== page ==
NPR Versus 'Minstrel' Cain

Brent Bozell

11/16/2011 12:01:00 AM - Brent Bozell
National Public Radio proved a long time ago it disdains black conservatives. Remember when NPR's Nina Totenberg launched the unproven sexual harassment charges against Clarence Thomas? NPR doesn't even like black liberals who appear on Fox News: They canned Juan Williams. The sexual harassment charges against Herman Cain aren't ruining him as quickly as the media hoped, so on Nov. 11, NPR viciously attacked Cain for being an enemy of blacks and a "minstrel" to white conservatives.

Reporter Karen Grigsby Bates began with Harvard Professor Randall Kennedy. "Black people know that if Herman Cain had his way, their lives would be diminished," he announced. "And they intuit that Herman Cain's policies are against their interests."

Who is this man to judge like that? NPR made no attempt to identify Professor Kennedy as having served on the editorial board of the hard-left Nation magazine. They didn't even call him "liberal." He is partisan enough to have insisted in April that liberal Supreme Court justices Ruth Bader Ginsburg and Stephen Breyer should retire now because they couldn't survive a two-term Republican president.

Kennedy somehow gets to speak on behalf of all black Americans everywhere, that if Herman Cain "had his way," he would want blacks to be diminished. This is really rich drivel coming from the Left. They are the ones who placed blacks in dangerous public housing, high-rises in high-crime neighborhoods in the "War on Poverty." They are responsible for subjecting black children to atrocious public schools with no chance of escaping to a private school that cared about them. They entrenched a welfare state that chased away black fathers and placed Planned Parenthood clinics in urban neighborhoods for their abortion "needs." But Randall Kennedy and NPR apparently think that's the Nirvana of black interests; Cain is evil for opposing their agenda.

NPR then turned to Jack E. White, a former screed-writer for Time magazine. He also wasn't labeled a liberal, despite working for Time and now for the black liberal website The Root, owned by The Washington Post. NPR's Bates said White was outraged that Cain, like Thomas, would call unproven sexual harassment charges a "high-tech lynching." Bates said, "He believes Cain and his white supporters have struck a bargain."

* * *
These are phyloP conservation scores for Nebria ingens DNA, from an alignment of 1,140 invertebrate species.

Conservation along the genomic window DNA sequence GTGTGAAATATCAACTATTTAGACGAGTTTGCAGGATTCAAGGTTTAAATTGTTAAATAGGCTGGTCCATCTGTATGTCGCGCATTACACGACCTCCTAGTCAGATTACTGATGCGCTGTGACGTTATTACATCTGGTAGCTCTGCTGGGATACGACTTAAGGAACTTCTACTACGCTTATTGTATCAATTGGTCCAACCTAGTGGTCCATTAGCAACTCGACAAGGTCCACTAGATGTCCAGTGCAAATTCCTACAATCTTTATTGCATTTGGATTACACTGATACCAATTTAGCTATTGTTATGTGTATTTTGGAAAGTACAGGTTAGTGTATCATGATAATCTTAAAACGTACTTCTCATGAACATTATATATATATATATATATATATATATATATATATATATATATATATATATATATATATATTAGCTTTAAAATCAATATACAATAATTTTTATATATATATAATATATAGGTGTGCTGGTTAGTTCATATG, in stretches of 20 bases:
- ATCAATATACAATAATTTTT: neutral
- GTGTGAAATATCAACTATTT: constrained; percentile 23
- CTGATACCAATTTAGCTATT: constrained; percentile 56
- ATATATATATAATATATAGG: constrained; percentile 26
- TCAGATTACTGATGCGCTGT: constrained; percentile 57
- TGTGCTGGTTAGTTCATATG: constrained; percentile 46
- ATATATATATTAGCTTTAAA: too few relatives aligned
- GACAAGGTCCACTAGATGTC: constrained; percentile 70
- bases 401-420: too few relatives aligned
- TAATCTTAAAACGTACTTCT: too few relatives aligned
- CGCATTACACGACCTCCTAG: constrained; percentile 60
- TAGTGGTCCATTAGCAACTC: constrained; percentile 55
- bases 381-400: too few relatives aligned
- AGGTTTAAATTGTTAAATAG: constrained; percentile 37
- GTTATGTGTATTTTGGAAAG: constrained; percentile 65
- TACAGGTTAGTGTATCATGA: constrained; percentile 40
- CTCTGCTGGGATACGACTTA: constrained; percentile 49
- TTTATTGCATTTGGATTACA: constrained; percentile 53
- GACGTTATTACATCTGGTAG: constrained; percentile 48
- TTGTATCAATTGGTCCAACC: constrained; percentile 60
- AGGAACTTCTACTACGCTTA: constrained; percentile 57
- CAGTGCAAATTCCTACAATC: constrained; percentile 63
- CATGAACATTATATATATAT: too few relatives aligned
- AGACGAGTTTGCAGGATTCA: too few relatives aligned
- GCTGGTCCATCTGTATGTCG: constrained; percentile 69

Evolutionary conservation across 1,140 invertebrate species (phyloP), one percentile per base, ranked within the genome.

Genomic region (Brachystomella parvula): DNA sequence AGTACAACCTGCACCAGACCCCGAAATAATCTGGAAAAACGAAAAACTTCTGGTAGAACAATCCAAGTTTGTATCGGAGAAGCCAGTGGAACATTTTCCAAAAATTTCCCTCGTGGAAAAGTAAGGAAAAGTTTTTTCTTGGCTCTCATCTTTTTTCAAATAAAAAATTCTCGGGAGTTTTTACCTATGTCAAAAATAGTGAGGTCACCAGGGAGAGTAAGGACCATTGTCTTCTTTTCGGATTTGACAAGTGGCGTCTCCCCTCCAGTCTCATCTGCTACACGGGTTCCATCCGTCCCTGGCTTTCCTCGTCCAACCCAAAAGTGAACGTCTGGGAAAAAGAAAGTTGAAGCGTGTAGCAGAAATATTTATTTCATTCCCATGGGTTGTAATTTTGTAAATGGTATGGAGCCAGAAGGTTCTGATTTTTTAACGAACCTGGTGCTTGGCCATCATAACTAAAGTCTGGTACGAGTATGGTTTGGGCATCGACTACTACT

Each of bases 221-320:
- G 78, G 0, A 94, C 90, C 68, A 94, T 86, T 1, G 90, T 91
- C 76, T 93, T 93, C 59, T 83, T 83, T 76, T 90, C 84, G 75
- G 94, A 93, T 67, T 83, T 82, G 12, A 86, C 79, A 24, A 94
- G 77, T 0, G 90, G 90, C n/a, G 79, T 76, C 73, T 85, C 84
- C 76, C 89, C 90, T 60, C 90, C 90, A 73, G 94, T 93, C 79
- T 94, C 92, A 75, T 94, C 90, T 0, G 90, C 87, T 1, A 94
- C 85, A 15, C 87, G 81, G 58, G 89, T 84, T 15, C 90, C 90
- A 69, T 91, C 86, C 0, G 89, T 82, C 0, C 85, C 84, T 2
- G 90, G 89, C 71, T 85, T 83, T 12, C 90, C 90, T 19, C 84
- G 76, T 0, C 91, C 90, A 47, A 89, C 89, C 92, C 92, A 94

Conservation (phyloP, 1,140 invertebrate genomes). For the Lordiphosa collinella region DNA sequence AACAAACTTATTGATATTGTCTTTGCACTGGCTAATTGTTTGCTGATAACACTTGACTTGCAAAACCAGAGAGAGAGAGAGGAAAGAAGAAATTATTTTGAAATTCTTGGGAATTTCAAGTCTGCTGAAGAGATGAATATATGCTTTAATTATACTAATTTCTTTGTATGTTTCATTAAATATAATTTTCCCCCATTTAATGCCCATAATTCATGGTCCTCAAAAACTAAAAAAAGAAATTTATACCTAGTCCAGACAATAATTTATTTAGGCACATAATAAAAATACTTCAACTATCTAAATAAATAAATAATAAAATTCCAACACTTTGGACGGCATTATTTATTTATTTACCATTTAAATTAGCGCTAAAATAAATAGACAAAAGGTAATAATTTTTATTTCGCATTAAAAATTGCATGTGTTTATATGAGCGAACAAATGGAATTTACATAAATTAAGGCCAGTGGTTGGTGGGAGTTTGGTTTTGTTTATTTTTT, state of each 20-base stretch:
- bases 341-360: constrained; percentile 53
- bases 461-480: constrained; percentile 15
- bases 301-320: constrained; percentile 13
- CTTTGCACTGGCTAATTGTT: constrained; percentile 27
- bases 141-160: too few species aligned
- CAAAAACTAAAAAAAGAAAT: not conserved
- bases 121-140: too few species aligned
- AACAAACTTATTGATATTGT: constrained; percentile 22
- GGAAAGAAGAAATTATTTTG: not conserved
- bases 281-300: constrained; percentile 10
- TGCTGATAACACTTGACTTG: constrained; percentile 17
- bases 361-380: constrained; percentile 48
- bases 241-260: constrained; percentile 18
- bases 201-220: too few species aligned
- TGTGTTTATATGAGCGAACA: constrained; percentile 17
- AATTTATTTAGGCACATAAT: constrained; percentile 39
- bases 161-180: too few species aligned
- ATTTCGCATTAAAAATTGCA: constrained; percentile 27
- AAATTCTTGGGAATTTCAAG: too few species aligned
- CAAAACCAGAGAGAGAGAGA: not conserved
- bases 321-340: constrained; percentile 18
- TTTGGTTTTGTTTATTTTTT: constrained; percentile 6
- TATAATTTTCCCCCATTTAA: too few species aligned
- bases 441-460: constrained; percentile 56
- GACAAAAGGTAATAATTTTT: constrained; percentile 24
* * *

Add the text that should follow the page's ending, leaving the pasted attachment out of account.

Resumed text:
A racist bargain. "Basically, Herman Cain tells them what they want to hear about blacks, and in turn, they embrace him and say, 'See, that proves we aren't racist,'" said White. Then he stuck in the knife: "He's even willing to be a minstrel for them, referring to, himself sometimes as 'Cornbread,' or quoting his father as speaking ungrammatically, as saying, you know, things like I does not care."

Even Bob Beckel on Fox called the "minstrel" line "obscene." In Jack White's mind, we are forever stuck in 1963, and every white conservative is somehow a Southern Democrat racist Bull Connor. But today's 18-year-old Americans who may turn out to vote for Herman Cain early next year were born in 1993. You can't endlessly suggest that racism is taught in schools, on TV and over every Republican dinner table ... unless you're a crank or a guest on NPR.

The third black Cain critic was a professor named Vincent Hutchings, who said Cain was "crazy," but "crazy like a fox."

There were no black conservative professors allowed -- not Thomas Sowell, or Walter Williams. NPR doesn't want blacks to consider it conceivable that a black could choose to be a conservative and still be considered respectable.

The only conservative view allowed was a clip of Ann Coulter. (NPR somehow couldn't acquire an original interview.) Coulter said on Fox that black conservatives have to swim against a very strong tide of black opinion, so "our blacks are so much better than their blacks."

To which "objective" Bates replied: "Observations like that may be why their blacks are so few in number." Bates clearly believes (as her report demonstrates) that black conservatives are metaphorically owned by masters and simply cannot fathom why blacks would want to be released from the liberal plantation.

Herman Cain may win the Republican nomination, or he may not. But it's quite clear from all the media coverage that the liberal media don't want him even standing on the debate stage. It ruins their preferred caricature of the Republicans as an all-white country club that sees blacks as the people who hand them towels in the restroom.

If they can't push Cain off the stage, then they'll try to smear him into a cartoon minstrel. As so often happens in liberal media circles, the goal of accuracy takes a back seat to victory.

Ask yourself: Would this vitriol against Cain exist if he were white?